Electromagnetic spectrum and typical applications pdf
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- The Electromagnetic Spectrum
- 16.6: The Electromagnetic Spectrum
- Tour of the Electromagnetic Spectrum
The Electromagnetic Spectrum
Light waves across the electromagnetic spectrum behave in similar ways. When a light wave encounters an object, they are either transmitted, reflected, absorbed, refracted, polarized, diffracted, or scattered depending on the composition of the object and the wavelength of the light. Specialized instruments onboard NASA spacecraft and airplanes collect data on how electromagnetic waves behave when they interact with matter. These data can reveal the physical and chemical composition of matter. Reflection is when incident light incoming light hits an object and bounces off.
In this module we examine how electromagnetic waves are classified into categories such as radio, infrared, ultraviolet, and so on, so that we can understand some of their similarities as well as some of their differences. We will also find that there are many connections with previously discussed topics, such as wavelength and resonance. A brief overview of the production and utilization of electromagnetic waves is found in Table There are many types of waves, such as water waves and even earthquakes. Among the many shared attributes of waves are propagation speed, frequency, and wavelength.
16.6: The Electromagnetic Spectrum
In physics , radiation is the emission or transmission of energy in the form of waves or particles through space or through a material medium. Radiation is often categorized as either ionizing or non-ionizing depending on the energy of the radiated particles. Ionizing radiation carries more than 10 eV , which is enough to ionize atoms and molecules and break chemical bonds. This is an important distinction due to the large difference in harmfulness to living organisms. Other sources include X-rays from medical radiography examinations and muons , mesons , positrons, neutrons and other particles that constitute the secondary cosmic rays that are produced after primary cosmic rays interact with Earth's atmosphere.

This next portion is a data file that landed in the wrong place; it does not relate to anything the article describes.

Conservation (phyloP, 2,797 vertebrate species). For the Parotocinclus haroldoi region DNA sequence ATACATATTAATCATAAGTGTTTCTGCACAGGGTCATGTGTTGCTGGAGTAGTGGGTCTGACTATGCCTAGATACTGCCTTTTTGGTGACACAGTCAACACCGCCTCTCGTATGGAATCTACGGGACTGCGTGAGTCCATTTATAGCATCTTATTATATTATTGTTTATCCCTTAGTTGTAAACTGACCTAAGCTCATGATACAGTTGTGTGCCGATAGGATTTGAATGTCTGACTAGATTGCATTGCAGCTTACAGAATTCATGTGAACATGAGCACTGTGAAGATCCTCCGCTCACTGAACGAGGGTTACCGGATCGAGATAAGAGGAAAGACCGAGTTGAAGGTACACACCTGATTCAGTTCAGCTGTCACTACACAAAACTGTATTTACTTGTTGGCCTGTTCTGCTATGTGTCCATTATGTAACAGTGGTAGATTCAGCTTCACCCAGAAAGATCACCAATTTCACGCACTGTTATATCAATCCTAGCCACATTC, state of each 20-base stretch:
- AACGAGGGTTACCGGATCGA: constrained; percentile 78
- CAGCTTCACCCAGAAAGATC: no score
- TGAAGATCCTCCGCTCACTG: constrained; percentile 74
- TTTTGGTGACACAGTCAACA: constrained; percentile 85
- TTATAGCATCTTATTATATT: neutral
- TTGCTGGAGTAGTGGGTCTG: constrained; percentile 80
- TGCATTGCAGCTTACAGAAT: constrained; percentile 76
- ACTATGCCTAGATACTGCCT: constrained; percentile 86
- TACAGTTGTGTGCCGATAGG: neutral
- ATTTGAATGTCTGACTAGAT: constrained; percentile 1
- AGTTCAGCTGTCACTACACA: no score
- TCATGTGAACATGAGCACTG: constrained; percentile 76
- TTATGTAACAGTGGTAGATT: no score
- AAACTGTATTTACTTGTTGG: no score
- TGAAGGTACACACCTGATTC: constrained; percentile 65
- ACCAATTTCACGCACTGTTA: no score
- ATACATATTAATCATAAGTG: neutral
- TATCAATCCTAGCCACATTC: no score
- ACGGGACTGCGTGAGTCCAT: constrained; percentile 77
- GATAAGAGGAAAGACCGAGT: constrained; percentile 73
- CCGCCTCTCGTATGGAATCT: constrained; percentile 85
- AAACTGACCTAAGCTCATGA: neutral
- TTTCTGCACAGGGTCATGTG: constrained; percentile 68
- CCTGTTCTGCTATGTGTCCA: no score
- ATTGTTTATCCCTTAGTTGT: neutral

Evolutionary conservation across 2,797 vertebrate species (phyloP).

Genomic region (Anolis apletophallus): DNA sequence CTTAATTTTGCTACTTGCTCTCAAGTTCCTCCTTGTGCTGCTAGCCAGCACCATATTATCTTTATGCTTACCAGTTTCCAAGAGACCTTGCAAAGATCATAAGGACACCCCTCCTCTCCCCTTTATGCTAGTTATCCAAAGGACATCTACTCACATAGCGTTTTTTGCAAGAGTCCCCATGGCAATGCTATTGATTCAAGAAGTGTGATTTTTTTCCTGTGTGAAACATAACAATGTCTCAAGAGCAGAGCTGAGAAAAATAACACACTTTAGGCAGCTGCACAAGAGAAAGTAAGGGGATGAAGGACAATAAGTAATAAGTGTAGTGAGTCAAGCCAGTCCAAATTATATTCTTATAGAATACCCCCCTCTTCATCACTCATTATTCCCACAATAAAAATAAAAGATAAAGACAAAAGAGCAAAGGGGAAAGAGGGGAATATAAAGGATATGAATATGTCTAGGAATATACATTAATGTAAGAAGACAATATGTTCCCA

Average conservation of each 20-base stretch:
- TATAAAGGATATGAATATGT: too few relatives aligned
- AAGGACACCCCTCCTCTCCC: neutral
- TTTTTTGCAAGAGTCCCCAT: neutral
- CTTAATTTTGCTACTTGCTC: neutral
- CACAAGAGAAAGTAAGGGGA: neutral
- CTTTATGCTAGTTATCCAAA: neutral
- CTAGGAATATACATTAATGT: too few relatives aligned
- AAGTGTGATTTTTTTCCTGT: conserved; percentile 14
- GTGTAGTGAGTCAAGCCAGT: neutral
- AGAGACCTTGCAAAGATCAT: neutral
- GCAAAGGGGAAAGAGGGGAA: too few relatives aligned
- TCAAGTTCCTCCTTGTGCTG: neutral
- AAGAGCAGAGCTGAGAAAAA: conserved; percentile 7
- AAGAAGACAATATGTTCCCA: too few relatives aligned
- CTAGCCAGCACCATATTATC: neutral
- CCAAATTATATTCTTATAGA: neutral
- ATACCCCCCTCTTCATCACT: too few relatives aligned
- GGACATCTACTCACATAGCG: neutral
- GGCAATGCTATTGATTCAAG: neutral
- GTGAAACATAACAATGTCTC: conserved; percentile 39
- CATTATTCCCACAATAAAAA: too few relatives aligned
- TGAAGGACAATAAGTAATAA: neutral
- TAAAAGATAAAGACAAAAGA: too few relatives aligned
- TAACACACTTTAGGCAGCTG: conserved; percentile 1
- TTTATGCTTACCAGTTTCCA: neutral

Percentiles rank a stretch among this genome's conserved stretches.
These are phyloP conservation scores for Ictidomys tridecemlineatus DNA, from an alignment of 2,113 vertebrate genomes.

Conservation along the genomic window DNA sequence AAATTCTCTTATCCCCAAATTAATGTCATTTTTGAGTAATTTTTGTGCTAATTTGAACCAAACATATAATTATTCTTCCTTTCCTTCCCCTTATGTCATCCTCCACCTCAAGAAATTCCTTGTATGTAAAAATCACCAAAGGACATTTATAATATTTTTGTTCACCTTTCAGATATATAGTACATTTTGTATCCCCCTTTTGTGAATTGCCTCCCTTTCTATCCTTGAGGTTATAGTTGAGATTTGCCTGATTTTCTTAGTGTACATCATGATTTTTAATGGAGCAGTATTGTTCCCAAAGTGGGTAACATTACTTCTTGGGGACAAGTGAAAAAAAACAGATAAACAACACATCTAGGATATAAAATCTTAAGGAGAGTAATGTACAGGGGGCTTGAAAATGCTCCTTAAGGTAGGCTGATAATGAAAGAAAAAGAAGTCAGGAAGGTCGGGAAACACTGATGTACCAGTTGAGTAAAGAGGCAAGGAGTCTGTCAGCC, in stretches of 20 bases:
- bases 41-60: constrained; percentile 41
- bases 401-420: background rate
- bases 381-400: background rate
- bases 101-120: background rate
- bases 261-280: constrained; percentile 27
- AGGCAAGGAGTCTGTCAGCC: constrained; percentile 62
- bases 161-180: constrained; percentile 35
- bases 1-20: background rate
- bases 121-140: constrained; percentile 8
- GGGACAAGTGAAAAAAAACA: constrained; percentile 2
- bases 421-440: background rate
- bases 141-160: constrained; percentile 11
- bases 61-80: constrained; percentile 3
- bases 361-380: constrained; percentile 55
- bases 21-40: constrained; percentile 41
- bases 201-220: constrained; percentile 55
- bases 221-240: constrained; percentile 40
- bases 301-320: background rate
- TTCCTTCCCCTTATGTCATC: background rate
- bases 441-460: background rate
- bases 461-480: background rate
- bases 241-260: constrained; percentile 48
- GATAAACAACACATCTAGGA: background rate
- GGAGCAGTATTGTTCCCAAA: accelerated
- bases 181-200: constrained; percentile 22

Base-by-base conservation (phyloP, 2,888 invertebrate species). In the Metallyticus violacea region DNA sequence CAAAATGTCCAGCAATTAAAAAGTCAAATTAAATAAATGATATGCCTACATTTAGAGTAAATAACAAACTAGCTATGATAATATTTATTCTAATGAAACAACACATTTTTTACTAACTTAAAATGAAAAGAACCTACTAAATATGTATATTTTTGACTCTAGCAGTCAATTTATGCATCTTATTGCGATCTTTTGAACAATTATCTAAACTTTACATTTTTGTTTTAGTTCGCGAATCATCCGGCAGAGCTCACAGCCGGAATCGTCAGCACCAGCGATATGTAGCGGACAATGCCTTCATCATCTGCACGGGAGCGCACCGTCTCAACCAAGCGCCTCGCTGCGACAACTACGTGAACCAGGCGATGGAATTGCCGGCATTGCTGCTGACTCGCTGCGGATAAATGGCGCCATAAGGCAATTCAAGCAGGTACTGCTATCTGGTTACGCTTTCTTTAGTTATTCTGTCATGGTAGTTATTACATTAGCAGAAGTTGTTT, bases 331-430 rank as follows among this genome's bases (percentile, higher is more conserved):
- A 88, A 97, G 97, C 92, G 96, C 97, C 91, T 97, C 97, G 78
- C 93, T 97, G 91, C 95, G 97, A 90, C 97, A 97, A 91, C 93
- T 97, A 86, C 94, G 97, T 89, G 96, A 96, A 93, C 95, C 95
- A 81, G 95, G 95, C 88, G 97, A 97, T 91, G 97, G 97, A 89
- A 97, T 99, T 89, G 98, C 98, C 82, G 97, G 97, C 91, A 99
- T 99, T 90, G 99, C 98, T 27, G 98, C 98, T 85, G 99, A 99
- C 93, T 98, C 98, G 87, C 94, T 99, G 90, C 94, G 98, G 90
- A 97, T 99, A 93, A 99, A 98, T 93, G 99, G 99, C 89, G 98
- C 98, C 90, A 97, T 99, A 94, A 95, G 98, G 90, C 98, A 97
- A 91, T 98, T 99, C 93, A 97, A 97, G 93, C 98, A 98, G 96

Tour of the Electromagnetic Spectrum
This paper presents an electromagnetic radiation-based method to qualitatively assess mine-induced stress field at the longwall face. We first analyze the correlation between electromagnetic EM signals and stress, and then measure the signals and drilling bits in both the strike and dip directions at the working face of Nuodong Coal Mine, China, which indirectly verifies this method. Results show that there is a positive correlation between EM intensity and stress.
The electromagnetic spectrum ranges from the shorter wavelengths including gamma and x-rays to the longer wavelengths including microwaves and broadcast radio waves. There are several regions of the electromagnetic spectrum which are useful for remote sensing. For most purposes, the ultraviolet or UV portion of the spectrum has the shortest wavelengths which are practical for remote sensing. This radiation is just beyond the violet portion of the visible wavelengths, hence its name. Some Earth surface materials, primarily rocks and minerals, fluoresce or emit visible light when illuminated by UV radiation.